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Opinion 2 Dec 2019 - 5 min read

Dentsued: Private equity next for Henry Tajer?

By Paul McIntyre - Executive Editor
Henry Tajer

It must have been a rip-snorting clash between clans - an army of corporates from Japan's media-advertising oligarch, Dentsu, and its global media network, Dentsu Aegis, facing off against two Australian industry heavies who global management clearly deemed had gone rogue. The question is, on what?      

Henry Tajer and Reg Davidson must have turned recalcitrant.

Just 10 months ago Tajer was appointed CEO of Dentsu Aegis Network (DAN) in Australia, joined promptly by Davidson as chief financial officer. They were handed a remit to shake-up, clean out and reinvent DAN’s troubled Australian arm.

That overhaul was well underway until last week’s bolt from above, resulting in Tajer and Davidson’s rapid ousting.

The rationale can’t have been exclusively related to DAN’s streak of big client losses here. That was in train for some time before Tajer’s arrival and DAN’s international brass would have known that. There's something more.

Indeed, the circumstances and handling of Tajer and Davidson’s exit remain perplexing. Pardon the French, but some really big shit must have gone down.

Tajer certainly just copped a surge and purge from his corporate masters that he’s been orchestrating for much of this year on the Australian business.

But there were signs the group was making progress, addressing some of its more creative practices in media trading, noted privately of late by media companies. Indeed, there were signs DAN's expertise in monetising media were changing. Tajer was consistently in market with media owners and clients signalling DAN needed and was going to do things very differently. Even rivals remain bemused. “Henry was definitely the best guy to turn it around,” says one competitor. “What are they going to do?” 

Until we hear in full from the Dentsu camp – both newly appointed APAC CEO Ashish Bhasin and the new Australian CEO, Angela Tangas - it will remain everyone’s guess. DAN staff are still to be addressed by Tangas or regional management but no doubt it's coming.  

Whatever the trigger - and there's no hiding this was a dramatic and disruptive move from DAN's international heavies - Tajer’s strategy was directionally correct. He was the earliest of the local big holding companies in this Mi3 piece to articulate diversifying more heavily out of media, creative and digital comms into tech, customer experience, data and digital business transformation services. Publicis Groupe CEO Mike Rebelo holds similar views in this Mi3 Leader interview and WPP’s new Euro import, Jens Monsees, is talking in similar terms.

To be clear about Tajer's mandate, it was beyond the media buying business and beyond advertising. In an Mi3 interview in June he said: “We're working towards really having the capabilities to be competing in a different market to what most of us believe the market is and it's not just the ad market. In particular, the media business seems to have been front-of-house. But we have capabilities that already have us competing with other organisations that are not our traditional holding company competitors. A big part of our business, more than half of it, is really competing against Deloitte, Accenture, CapGemini and larger independent solutions firms. That's a really, really exciting part of the business that we will continue to expand and we'll have more to announce on that pretty soon.”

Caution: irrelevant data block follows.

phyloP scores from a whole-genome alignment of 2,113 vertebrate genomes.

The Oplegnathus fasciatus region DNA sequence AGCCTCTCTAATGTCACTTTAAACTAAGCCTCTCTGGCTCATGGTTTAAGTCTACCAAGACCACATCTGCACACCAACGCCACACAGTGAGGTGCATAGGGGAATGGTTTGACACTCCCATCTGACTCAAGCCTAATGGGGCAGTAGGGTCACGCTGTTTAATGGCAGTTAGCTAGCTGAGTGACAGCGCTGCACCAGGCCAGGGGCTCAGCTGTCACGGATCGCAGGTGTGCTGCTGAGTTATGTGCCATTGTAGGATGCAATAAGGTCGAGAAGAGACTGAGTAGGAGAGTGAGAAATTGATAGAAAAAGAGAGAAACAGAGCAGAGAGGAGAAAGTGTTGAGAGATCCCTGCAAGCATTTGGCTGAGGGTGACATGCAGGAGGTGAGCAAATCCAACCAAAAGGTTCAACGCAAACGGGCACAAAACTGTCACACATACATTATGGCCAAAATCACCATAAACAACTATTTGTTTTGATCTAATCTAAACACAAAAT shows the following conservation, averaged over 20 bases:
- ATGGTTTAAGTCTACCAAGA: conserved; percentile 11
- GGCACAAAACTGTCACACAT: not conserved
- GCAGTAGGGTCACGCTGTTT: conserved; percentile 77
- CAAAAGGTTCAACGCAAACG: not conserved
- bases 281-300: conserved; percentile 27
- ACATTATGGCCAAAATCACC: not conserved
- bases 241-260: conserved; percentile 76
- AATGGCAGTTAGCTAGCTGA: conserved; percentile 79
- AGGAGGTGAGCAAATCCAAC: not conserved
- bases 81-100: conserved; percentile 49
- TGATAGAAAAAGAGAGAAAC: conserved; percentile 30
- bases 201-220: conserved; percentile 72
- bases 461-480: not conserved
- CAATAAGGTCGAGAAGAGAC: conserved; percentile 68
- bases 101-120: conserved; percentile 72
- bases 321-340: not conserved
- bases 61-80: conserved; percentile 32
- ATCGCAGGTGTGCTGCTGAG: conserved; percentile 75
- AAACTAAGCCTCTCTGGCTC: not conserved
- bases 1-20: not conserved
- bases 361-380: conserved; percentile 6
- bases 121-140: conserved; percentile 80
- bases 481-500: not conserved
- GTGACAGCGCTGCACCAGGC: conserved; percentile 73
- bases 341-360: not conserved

That’s absolutely the requisite big picture perspective if any of the holding companies are going to reinvent their capabilities and revenue models. 

Let’s see whether the new DAN regime will stick to this track or revert to its old ways as a media-led horse. It will be hard to resist - all of the global holding companies are still overweight in earnings that come from their media trading arms. And a chunk of those earnings from the holding companies were historically derived from the what financial auditors might call the equivalent of “creative accounting”. That's been well covered by the substantial ANA report in 2017.     

But what of Tajer? He’s now busted up with two of the big four global holding companies - IPG and Dentsu. WPP is off the table unless it’s new CEO, Jens Monsees, fails fast (Tajer’s exit shows anything is possible) while Publicis and Omnicom seem to have entrenched senior leadership.

That leaves the rumblings which have already started around either Sir Martin Sorrell’s S4 Capital out of Singapore or private equity as among Tajer’s next options. It's unknown how long Tajer's non-compete clause is but six months is a reasonable assumption.   

Hamish McLennan, former WPP veteran and current deputy chairman of $92bn investment firm, Magellan, argued in this Mi3 conversation in October that private equity, consultants, or a combination of the two, could break up communications holding companies within the next three years. The tougher the market gets, the more likely that outcome, he says. 

Whether it’s conglomerate break-ups, tie-ups or independent roll-ups, what Tajer and his ex-speed date at Dentsu do next will be telling - and important. But you get the sense there’s a lot more yet to play out on this one. 

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